I went last year but couldn't make it this year. A friend who was lucky enough to go sent me this report, with accompanying photos:
"The last days of October and early November saw terrible weather Morocco, with various parts of the kingdom seeing heavy rains, flashfloods and mudslides. The normally windy city of Essaouira was no exception, but as the winds howled and rains poured, several hundred spectators sitting inside the massive tent set up for the Andalucias Atlanticas festival, were enraptured by some of the greatest voices in Andalusian music in Spain and the Maghreb. This year's festival payed homage to Samy El Maghribi, a pioneering figure in Moroccan music, who passed away earlier this year. The first evening of the festival (October 30) saw Abdelkarim L'Amarti, whose orchestra plays gharnati and hawzi, joined by Yolande Amzalag, the daughter of the late El Maghribi, who sang some of her father's earliest classics.
Samy El Maghribi's repertoire was vast, ranging from chaabi to melhoun and including one of Morocco's most memorable songs of independence ("Alf Hnia wa Hnia" which El Maghribi wrote in 1955 in celebration of King Mohammed V's return home after French-imposed exile.) A special tribute to El-Maghribi was also paid by Maxime Karoutchi, a rising star of the Judeo-Andalusian repertoire (see links below).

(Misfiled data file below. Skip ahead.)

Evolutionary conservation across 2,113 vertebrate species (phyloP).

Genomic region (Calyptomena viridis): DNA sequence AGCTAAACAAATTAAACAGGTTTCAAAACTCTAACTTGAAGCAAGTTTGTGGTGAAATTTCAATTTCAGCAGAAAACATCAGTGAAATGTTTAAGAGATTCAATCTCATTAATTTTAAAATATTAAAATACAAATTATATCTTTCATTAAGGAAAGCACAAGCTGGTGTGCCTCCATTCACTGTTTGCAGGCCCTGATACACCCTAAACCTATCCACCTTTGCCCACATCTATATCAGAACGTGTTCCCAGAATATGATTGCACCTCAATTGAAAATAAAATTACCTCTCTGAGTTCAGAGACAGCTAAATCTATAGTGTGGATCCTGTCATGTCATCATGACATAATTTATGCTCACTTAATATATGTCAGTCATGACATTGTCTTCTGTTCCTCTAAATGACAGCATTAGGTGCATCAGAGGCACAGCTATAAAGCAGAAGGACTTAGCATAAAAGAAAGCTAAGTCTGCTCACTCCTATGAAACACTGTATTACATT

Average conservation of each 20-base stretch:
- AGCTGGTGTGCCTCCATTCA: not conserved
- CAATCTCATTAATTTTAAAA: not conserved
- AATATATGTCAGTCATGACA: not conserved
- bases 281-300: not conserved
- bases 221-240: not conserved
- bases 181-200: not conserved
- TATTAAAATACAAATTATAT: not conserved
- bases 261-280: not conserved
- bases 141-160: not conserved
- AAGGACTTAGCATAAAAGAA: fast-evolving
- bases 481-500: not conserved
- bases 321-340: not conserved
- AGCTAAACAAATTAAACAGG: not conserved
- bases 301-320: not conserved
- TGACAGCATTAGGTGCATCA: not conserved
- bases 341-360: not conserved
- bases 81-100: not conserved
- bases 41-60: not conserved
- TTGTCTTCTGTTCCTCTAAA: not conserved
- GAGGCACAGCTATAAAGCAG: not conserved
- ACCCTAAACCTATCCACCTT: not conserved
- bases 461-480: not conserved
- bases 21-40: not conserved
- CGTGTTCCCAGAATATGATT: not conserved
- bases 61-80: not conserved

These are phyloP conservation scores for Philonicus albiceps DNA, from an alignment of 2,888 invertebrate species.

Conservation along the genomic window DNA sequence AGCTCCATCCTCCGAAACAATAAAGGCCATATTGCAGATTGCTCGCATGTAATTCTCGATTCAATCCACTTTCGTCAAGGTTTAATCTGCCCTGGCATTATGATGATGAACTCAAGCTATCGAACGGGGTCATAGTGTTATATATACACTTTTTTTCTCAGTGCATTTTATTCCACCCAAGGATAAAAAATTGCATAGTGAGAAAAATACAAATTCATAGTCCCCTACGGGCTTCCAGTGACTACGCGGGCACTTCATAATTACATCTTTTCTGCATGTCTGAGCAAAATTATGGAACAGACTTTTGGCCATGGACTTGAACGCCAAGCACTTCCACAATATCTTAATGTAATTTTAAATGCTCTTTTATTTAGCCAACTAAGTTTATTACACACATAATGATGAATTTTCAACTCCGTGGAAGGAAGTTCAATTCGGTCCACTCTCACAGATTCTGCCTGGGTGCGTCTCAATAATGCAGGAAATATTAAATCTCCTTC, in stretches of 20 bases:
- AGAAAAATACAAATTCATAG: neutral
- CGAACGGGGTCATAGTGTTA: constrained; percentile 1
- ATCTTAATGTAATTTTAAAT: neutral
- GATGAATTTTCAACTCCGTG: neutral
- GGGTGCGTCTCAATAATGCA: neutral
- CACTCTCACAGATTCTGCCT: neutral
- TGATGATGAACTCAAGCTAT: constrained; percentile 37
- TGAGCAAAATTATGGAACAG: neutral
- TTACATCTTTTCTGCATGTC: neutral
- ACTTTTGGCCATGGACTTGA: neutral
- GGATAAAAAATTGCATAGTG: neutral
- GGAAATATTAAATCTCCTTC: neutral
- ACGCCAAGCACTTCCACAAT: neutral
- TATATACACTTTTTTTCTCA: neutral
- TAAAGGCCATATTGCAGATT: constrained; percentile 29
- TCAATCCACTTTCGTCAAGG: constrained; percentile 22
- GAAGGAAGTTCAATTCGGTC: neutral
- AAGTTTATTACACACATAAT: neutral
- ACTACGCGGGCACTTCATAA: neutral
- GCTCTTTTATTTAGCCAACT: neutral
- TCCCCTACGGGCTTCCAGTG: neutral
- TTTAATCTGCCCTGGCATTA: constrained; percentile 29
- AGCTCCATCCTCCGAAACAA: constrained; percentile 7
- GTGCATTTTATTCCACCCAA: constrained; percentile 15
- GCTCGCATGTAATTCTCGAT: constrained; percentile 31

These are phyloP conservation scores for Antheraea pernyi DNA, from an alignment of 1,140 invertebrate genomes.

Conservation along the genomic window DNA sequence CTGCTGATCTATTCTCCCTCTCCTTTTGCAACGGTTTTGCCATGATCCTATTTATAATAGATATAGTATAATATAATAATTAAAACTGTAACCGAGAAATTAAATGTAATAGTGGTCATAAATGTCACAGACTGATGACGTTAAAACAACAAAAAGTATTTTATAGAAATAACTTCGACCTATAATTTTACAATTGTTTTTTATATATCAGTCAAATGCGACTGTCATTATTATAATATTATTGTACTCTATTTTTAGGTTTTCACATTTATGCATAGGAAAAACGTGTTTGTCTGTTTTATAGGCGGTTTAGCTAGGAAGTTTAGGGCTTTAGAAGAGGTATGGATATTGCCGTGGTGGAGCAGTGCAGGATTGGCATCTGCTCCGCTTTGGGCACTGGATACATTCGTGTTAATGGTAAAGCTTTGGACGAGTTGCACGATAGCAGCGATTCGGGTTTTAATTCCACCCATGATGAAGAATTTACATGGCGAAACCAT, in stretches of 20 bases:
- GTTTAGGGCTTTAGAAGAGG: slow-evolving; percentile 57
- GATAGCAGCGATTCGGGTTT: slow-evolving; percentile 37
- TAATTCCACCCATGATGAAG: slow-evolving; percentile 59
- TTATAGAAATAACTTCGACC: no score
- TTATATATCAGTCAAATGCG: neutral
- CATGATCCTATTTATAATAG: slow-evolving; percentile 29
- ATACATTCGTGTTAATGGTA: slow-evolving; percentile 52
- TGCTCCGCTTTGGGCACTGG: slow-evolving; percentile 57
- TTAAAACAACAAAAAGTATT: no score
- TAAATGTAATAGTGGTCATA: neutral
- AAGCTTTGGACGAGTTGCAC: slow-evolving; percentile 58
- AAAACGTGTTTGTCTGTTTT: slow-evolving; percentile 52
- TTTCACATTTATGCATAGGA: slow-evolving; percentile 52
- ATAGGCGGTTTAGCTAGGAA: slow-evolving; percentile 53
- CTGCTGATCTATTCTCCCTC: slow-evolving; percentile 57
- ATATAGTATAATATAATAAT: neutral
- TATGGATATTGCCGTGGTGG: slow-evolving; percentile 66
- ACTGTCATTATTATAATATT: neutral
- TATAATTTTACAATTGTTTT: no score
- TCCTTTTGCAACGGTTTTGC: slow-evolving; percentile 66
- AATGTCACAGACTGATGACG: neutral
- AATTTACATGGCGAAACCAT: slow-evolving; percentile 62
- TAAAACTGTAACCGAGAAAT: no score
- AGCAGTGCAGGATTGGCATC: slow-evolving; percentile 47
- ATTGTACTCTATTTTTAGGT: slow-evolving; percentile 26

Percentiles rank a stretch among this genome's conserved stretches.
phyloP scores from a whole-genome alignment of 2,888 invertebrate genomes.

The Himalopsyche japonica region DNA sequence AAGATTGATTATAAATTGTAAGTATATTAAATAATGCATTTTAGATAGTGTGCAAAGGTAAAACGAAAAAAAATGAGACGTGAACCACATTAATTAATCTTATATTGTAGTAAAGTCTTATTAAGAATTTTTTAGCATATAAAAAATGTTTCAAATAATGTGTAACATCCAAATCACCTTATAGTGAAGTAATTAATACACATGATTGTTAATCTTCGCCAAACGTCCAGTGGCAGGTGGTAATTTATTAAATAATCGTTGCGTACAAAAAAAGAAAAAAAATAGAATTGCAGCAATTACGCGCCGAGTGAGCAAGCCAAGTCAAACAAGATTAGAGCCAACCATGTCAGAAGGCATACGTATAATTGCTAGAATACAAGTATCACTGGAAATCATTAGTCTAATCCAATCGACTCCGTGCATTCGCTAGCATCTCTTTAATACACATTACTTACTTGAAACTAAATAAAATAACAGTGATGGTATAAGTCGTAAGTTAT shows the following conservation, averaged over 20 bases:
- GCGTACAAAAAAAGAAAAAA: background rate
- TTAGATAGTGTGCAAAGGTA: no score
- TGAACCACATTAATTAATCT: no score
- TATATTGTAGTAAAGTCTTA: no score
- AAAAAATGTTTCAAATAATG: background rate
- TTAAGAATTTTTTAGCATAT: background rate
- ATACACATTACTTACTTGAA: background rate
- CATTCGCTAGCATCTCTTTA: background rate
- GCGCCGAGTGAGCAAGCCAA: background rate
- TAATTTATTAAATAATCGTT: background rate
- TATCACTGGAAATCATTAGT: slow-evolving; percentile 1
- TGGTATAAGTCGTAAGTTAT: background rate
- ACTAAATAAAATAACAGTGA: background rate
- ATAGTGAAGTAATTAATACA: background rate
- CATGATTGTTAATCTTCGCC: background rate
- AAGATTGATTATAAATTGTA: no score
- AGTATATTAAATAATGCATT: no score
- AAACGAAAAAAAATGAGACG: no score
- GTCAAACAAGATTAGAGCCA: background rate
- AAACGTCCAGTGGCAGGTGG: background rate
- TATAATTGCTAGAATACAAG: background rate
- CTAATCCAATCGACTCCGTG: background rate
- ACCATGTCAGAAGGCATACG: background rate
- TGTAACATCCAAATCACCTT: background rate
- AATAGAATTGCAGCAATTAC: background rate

The audience was also regaled by the fiery vocals and dancing of Marina Heredia and Pasion Vega, two leading flamenco performers.
But the highlight of this festival was undoubtedly the performance by El Gusto, an ensemble of 40 musicians of Jewish and Muslim background, who sang together in the kasbah of Algiers in the 1950s and have recently been reunited by Safinez Bousbia, a young Algerian filmmaker. El Gusto - often described as the North African "Bueno Vista" - includes prominent figures of Algerian chaabi and hawzi music including oud virtuouso Rachid Berkani who performed with Farid al Atrache; mandole-player Abdelkader Chercham, who teaches chaabi repertoire at the Algiers' conservatory of music; pianist El Hadi Halo, who also happens to be the son of Mohammed Al Anka, a legend of Algerian chaabi- and three living legends of Judeo-Andalusian music: guitarist and vocalist René Perez, guitarist and vocalist Luc Cherki, and pianist Maurice Medioni [who could not make it to the festival]. In keeping with El Gusto's - and the festival's spirit of convivencia - the performance began with a blessing sung jointly by an imam and a rabbi, and then, with rain lashing outside, El Gusto played classics by North African legends like Mohammed El Anka, Dahmane El Harrach and Salim Halali. The lead vocalist Abdel Madjid Meskoud drew warm applause with his moving rendition of the late Kamel Messaoudi's classic "Noujoum el Lil."
René Perez and Luc Cherki had people on their feet when they played their signature numbers "Elle Est Parti (Mchat Aliya)" and "L'Oriental."
Luc Cherki sang a new song ("La Ville d'Essaouira") he had composed for the festival and in honor of this charming town that he first performed in 1963 (when it was still called Mogador) when he was invited by Salim Hilali. El Gusto ended their performance with a stirring rendition of "Ya Rayeh," the song first composed by Mohammed Al Anka, popularized by Dahmane el Harrach, and recently revived by French-Algerian artist Rachid Taha. The festival was an inspiring success."
Karoutchi singing Samy El Maghribi's melhoun number
Karoutchi singing Salim Hilali medley - Ya Kalbi/Raymonde Rametni
And check out this performance of El Gusto on BBC, preceded by an interview with Damon Albarn, who produced their album (which is terrific!):
I'll announce the dates and the program for next year's festival as soon as I know them.